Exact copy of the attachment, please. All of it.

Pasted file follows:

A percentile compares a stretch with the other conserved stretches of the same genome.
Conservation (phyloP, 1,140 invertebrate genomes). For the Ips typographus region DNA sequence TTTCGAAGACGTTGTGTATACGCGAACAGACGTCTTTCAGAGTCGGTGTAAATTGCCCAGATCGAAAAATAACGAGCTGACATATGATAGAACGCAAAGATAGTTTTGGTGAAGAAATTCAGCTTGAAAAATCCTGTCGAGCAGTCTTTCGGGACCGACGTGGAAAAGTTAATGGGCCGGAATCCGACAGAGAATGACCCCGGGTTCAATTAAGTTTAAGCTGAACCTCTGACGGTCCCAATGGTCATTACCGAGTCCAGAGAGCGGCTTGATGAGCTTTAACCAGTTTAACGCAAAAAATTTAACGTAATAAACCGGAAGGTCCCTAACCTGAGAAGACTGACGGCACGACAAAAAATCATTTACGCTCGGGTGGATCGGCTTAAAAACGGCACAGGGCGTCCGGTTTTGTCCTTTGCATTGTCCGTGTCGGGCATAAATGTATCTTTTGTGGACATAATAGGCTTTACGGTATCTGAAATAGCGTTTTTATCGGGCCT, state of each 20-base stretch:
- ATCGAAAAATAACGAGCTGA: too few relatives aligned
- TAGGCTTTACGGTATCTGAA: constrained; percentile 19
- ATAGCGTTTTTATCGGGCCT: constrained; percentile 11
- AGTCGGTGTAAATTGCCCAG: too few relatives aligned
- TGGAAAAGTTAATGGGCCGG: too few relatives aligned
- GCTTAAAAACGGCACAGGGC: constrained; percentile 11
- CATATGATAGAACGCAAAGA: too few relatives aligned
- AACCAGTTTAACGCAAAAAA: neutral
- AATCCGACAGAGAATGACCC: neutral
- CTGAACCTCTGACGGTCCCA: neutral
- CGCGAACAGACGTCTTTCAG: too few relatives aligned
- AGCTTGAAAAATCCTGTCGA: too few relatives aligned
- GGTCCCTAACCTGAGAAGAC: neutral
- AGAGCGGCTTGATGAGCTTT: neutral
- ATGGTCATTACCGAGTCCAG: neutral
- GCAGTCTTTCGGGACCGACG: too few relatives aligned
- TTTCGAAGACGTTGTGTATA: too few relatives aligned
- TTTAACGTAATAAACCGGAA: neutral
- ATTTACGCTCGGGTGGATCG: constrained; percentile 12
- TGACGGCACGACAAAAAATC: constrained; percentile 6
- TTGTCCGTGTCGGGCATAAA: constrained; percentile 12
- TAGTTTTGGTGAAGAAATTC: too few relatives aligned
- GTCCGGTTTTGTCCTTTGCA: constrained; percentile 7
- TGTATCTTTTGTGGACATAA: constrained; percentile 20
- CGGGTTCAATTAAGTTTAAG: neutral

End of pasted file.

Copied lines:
A percentile compares a stretch with the other conserved stretches of the same genome.
Conservation (phyloP, 1,140 invertebrate genomes). For the Ips typographus region DNA sequence TTTCGAAGACGTTGTGTATACGCGAACAGACGTCTTTCAGAGTCGGTGTAAATTGCCCAGATCGAAAAATAACGAGCTGACATATGATAGAACGCAAAGATAGTTTTGGTGAAGAAATTCAGCTTGAAAAATCCTGTCGAGCAGTCTTTCGGGACCGACGTGGAAAAGTTAATGGGCCGGAATCCGACAGAGAATGACCCCGGGTTCAATTAAGTTTAAGCTGAACCTCTGACGGTCCCAATGGTCATTACCGAGTCCAGAGAGCGGCTTGATGAGCTTTAACCAGTTTAACGCAAAAAATTTAACGTAATAAACCGGAAGGTCCCTAACCTGAGAAGACTGACGGCACGACAAAAAATCATTTACGCTCGGGTGGATCGGCTTAAAAACGGCACAGGGCGTCCGGTTTTGTCCTTTGCATTGTCCGTGTCGGGCATAAATGTATCTTTTGTGGACATAATAGGCTTTACGGTATCTGAAATAGCGTTTTTATCGGGCCT, state of each 20-base stretch:
- ATCGAAAAATAACGAGCTGA: too few relatives aligned
- TAGGCTTTACGGTATCTGAA: constrained; percentile 19
- ATAGCGTTTTTATCGGGCCT: constrained; percentile 11
- AGTCGGTGTAAATTGCCCAG: too few relatives aligned
- TGGAAAAGTTAATGGGCCGG: too few relatives aligned
- GCTTAAAAACGGCACAGGGC: constrained; percentile 11
- CATATGATAGAACGCAAAGA: too few relatives aligned
- AACCAGTTTAACGCAAAAAA: neutral
- AATCCGACAGAGAATGACCC: neutral
- CTGAACCTCTGACGGTCCCA: neutral
- CGCGAACAGACGTCTTTCAG: too few relatives aligned
- AGCTTGAAAAATCCTGTCGA: too few relatives aligned
- GGTCCCTAACCTGAGAAGAC: neutral
- AGAGCGGCTTGATGAGCTTT: neutral
- ATGGTCATTACCGAGTCCAG: neutral
- GCAGTCTTTCGGGACCGACG: too few relatives aligned
- TTTCGAAGACGTTGTGTATA: too few relatives aligned
- TTTAACGTAATAAACCGGAA: neutral
- ATTTACGCTCGGGTGGATCG: constrained; percentile 12
- TGACGGCACGACAAAAAATC: constrained; percentile 6
- TTGTCCGTGTCGGGCATAAA: constrained; percentile 12
- TAGTTTTGGTGAAGAAATTC: too few relatives aligned
- GTCCGGTTTTGTCCTTTGCA: constrained; percentile 7
- TGTATCTTTTGTGGACATAA: constrained; percentile 20
- CGGGTTCAATTAAGTTTAAG: neutral